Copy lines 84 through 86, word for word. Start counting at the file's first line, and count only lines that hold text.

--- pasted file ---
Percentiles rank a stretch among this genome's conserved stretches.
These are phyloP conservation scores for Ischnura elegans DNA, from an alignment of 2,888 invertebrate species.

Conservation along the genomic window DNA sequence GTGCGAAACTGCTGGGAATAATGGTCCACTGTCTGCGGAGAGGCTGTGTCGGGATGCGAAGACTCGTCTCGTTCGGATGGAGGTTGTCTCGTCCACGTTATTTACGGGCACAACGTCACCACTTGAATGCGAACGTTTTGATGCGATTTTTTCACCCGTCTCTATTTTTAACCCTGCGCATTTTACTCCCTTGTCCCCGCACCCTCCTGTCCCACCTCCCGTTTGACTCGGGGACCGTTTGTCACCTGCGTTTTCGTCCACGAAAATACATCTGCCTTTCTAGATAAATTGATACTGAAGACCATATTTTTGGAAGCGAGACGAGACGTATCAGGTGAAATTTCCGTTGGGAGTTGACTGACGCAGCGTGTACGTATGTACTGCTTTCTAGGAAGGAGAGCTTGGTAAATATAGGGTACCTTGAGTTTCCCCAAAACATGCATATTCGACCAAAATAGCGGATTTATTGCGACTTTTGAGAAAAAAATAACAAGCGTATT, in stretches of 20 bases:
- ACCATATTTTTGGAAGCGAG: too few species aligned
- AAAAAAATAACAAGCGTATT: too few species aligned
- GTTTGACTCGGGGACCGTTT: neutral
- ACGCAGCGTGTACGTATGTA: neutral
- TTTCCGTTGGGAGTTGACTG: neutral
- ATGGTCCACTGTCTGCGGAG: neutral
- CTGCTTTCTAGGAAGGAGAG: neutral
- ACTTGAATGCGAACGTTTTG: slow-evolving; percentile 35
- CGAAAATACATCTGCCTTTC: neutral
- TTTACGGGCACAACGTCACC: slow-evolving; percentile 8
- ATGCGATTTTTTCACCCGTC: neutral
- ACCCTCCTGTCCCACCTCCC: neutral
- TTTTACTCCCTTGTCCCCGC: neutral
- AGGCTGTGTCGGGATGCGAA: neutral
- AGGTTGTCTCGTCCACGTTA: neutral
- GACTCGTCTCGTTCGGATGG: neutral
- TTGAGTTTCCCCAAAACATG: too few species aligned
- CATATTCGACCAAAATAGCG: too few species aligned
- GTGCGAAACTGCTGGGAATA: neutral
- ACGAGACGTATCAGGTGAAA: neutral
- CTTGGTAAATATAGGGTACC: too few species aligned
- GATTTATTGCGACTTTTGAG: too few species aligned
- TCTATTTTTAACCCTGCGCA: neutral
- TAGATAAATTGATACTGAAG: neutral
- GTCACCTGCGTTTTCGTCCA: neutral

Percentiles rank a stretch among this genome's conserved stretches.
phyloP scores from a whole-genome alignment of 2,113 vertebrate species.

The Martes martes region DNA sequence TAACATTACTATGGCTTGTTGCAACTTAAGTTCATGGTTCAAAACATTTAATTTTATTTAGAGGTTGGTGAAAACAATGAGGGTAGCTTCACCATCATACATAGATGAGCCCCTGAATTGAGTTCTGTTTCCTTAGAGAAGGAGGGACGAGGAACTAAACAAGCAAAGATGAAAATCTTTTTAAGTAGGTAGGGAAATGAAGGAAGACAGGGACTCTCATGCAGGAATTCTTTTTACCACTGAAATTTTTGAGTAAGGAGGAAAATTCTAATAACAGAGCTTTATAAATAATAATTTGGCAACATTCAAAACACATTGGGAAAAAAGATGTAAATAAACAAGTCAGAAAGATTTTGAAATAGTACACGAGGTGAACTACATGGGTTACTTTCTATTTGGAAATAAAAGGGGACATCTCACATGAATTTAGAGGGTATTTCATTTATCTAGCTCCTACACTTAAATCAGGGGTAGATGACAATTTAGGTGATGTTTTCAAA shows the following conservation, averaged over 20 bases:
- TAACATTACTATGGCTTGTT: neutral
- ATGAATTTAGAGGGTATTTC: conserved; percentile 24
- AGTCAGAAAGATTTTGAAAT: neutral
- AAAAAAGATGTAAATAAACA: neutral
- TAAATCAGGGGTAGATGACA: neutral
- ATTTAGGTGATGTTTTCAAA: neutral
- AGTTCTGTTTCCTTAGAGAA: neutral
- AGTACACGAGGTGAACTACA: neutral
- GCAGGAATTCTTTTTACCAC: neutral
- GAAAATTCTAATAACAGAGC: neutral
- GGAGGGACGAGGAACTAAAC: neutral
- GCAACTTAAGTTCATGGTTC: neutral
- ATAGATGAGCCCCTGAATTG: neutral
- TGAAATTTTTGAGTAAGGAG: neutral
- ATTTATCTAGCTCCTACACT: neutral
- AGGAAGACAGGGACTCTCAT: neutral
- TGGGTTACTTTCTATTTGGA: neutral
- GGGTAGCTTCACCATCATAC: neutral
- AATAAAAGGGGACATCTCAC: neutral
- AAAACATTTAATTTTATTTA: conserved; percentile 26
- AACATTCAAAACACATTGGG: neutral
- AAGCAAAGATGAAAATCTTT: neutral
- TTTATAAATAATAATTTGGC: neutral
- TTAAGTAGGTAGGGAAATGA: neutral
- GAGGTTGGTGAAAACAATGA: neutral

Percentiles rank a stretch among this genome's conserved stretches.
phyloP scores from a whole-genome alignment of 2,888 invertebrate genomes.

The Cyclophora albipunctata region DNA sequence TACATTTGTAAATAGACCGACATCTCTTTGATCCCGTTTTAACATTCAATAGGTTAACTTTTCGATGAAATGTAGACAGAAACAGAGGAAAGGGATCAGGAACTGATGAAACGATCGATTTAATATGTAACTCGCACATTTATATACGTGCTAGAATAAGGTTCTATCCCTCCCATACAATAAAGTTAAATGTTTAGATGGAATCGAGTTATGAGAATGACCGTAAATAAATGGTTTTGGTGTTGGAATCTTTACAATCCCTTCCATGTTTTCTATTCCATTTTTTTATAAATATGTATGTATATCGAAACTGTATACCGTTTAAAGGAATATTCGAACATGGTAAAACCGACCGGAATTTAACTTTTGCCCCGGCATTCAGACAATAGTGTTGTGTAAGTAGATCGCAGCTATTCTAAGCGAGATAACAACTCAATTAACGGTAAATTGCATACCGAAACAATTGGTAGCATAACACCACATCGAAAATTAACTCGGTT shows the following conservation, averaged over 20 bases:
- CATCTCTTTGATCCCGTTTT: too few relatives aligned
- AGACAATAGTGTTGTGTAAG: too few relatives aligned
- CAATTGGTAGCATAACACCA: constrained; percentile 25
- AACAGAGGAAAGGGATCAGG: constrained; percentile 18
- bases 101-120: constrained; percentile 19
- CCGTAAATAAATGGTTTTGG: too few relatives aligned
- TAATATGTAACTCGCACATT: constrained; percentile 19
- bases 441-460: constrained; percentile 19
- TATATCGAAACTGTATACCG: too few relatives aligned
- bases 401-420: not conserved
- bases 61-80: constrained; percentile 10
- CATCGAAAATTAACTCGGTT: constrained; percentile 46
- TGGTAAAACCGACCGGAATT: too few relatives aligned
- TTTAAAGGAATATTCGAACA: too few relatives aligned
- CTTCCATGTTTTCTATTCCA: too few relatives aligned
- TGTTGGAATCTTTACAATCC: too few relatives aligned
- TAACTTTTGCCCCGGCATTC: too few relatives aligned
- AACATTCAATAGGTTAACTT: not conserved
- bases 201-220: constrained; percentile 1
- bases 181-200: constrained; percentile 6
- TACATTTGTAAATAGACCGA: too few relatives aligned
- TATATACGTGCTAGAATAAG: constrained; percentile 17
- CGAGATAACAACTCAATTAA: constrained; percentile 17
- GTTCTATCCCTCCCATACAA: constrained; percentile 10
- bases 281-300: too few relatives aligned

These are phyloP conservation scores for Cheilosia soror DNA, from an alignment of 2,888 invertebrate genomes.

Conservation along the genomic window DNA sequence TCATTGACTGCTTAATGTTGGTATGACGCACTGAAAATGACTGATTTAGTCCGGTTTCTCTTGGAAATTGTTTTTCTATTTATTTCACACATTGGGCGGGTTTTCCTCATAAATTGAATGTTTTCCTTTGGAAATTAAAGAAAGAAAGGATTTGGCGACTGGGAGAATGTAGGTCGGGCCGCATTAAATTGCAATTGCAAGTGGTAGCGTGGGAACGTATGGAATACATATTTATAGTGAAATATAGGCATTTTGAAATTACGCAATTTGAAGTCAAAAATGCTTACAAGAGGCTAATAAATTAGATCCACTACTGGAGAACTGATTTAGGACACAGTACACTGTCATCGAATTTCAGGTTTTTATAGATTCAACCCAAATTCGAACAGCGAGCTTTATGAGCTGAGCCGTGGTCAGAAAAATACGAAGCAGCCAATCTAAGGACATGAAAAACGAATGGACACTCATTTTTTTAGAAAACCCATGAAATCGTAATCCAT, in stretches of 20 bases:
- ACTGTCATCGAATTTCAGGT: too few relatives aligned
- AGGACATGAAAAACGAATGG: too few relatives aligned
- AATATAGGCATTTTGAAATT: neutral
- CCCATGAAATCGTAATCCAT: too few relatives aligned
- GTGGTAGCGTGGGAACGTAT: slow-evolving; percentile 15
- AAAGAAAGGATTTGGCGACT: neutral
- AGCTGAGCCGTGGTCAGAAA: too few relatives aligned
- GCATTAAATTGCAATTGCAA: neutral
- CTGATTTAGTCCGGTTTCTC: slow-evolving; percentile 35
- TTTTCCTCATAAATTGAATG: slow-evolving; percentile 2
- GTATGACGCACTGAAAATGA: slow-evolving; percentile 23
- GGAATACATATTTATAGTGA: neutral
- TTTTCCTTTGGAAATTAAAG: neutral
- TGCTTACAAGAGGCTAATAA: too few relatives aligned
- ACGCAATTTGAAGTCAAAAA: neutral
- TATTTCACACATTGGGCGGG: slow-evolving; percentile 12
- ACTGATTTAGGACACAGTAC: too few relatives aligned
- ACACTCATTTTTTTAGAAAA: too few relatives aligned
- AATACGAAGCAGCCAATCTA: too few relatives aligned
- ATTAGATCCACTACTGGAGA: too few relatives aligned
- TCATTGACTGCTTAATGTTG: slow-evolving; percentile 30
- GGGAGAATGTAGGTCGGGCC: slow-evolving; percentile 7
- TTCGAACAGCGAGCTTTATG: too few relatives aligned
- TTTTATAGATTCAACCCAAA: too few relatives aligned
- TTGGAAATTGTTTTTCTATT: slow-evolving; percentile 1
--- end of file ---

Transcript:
- bases 281-300: too few relatives aligned

These are phyloP conservation scores for Cheilosia soror DNA, from an alignment of 2,888 invertebrate genomes.

Conservation along the genomic window DNA sequence TCATTGACTGCTTAATGTTGGTATGACGCACTGAAAATGACTGATTTAGTCCGGTTTCTCTTGGAAATTGTTTTTCTATTTATTTCACACATTGGGCGGGTTTTCCTCATAAATTGAATGTTTTCCTTTGGAAATTAAAGAAAGAAAGGATTTGGCGACTGGGAGAATGTAGGTCGGGCCGCATTAAATTGCAATTGCAAGTGGTAGCGTGGGAACGTATGGAATACATATTTATAGTGAAATATAGGCATTTTGAAATTACGCAATTTGAAGTCAAAAATGCTTACAAGAGGCTAATAAATTAGATCCACTACTGGAGAACTGATTTAGGACACAGTACACTGTCATCGAATTTCAGGTTTTTATAGATTCAACCCAAATTCGAACAGCGAGCTTTATGAGCTGAGCCGTGGTCAGAAAAATACGAAGCAGCCAATCTAAGGACATGAAAAACGAATGGACACTCATTTTTTTAGAAAACCCATGAAATCGTAATCCAT, in stretches of 20 bases: